- Stiffness in the knee
- Numbness and tenderness around your wound and difficulty kneeling
Preparing for your Robotic Assisted Partial knee replacement
Preparation begins prior to your admission to hospital. Your surgeon will discuss your surgery and what to expect.
Arrangements should be made in advance to prepare for your recovery including:
- Ensuring your home is free from tripping hazards.
- Ensuring regularly used items are easily accessible.
- Arranging to have someone at home with you or to check in on you when you are discharged.
- A referral to the pre-admission service at the hospital you are having your surgery at can be very useful in helping you plan your transition home following your hospital stay/
Your surgeon may refer you to have:
- Routine blood tests and other investigations prior to your surgery.
- A pre-rehabilitation physiotherapy review to ensure you are as fit as possible prior to your surgery.
- A review by peri-operative physician, if you have medical problems that need to be managed around the time of your surgery.
You will be given instructions regarding your medications and it is important you follow these. These may include:
- Cease blood thinning medication such as aspirin and anti-inflammatory medications up to 10 days prior to your surgery.
- Cease naturopathic or herbal medications 10 days prior to your surgery.
- Ceasing certain medications used to treat inflammatory arthritis such as Rheumatoid arthritis.
Certain lifestyle risk factors can slow your healing following your surgery. In preparation for your recovery aim to:
- Eat healthy
- Quit smoking
- Limit alcohol intake
- Reduce weight if overweight (follow medical advice on safe exercise prior to and following surgery)
Remember to bring your x-rays with you to hospital.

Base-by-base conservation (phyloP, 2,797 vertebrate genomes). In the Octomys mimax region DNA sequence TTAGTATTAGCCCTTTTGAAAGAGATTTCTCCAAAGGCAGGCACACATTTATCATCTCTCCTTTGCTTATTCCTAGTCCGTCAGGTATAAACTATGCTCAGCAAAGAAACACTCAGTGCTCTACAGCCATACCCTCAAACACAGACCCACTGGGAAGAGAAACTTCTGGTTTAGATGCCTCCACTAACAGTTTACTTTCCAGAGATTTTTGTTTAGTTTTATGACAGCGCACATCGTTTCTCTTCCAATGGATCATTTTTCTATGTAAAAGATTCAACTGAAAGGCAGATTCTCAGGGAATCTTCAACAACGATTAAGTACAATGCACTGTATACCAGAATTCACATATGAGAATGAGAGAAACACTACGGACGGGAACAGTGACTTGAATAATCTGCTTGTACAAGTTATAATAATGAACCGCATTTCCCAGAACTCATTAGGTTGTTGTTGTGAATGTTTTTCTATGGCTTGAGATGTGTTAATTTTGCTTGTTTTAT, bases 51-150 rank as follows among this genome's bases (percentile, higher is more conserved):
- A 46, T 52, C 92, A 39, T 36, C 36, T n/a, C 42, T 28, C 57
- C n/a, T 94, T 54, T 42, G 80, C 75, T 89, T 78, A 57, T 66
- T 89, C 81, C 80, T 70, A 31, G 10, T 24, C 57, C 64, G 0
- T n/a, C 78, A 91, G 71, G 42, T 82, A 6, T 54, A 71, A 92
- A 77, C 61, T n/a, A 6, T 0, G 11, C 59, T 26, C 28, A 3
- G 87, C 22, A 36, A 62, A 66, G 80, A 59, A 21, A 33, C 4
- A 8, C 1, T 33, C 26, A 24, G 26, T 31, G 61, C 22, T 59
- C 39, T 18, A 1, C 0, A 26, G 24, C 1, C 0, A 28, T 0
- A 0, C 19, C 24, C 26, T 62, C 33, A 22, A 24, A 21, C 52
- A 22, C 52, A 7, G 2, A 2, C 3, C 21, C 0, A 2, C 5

Following your surgery, you will usually remain in hospital for 3 days. In this time, you may require antibiotics and pain relief. A physiotherapist will start you moving and help you with post-operative exercises as soon as your are assessed as being safe to move, which in most cases is the day of the surgery. It is important you follow the instructions of the physiotherapist to ensure you get the best out of your new knee.
You will need to use a walking aid initially following the surgery. Once you are assessed as safe, you can also stop using this.
On discharge, you will be given an appointment to see your surgeon as an outpatient. You will need to continue physiotherapy as instructed.
Recovery and wound care:
Sutures are usually dissolvable but if not will need to be removed 10-14 days after surgery.
Your dressing is water proof and allows you to shower as usual. Your surgeon may have some particular instructions about your wound care.
Avoid rubbing creams or lotions on your leg until you have discussed this with your surgeon
Driving can be recommenced following discussion with your surgeon
Hydrotherapy should not commence before 4 weeks, or after your surgeon tells you so.
If you are having procedures such as dental work or other surgery, you should consult your surgeon who may recommend you take antibiotics before and after your procedure to prevent infection in your new prosthesis. All non essential dental work should be avoided for 3 months following your new joint replacement.
Your new prosthesis may cause the metal detector to alarm at airports. A letter from your surgeon is generally not required prior to travel.
Your surgeon will continue to follow your progress and how you and your new joint is functioning as time passes. Regular reviews and X-rays will be performed to ensure that you are performing well.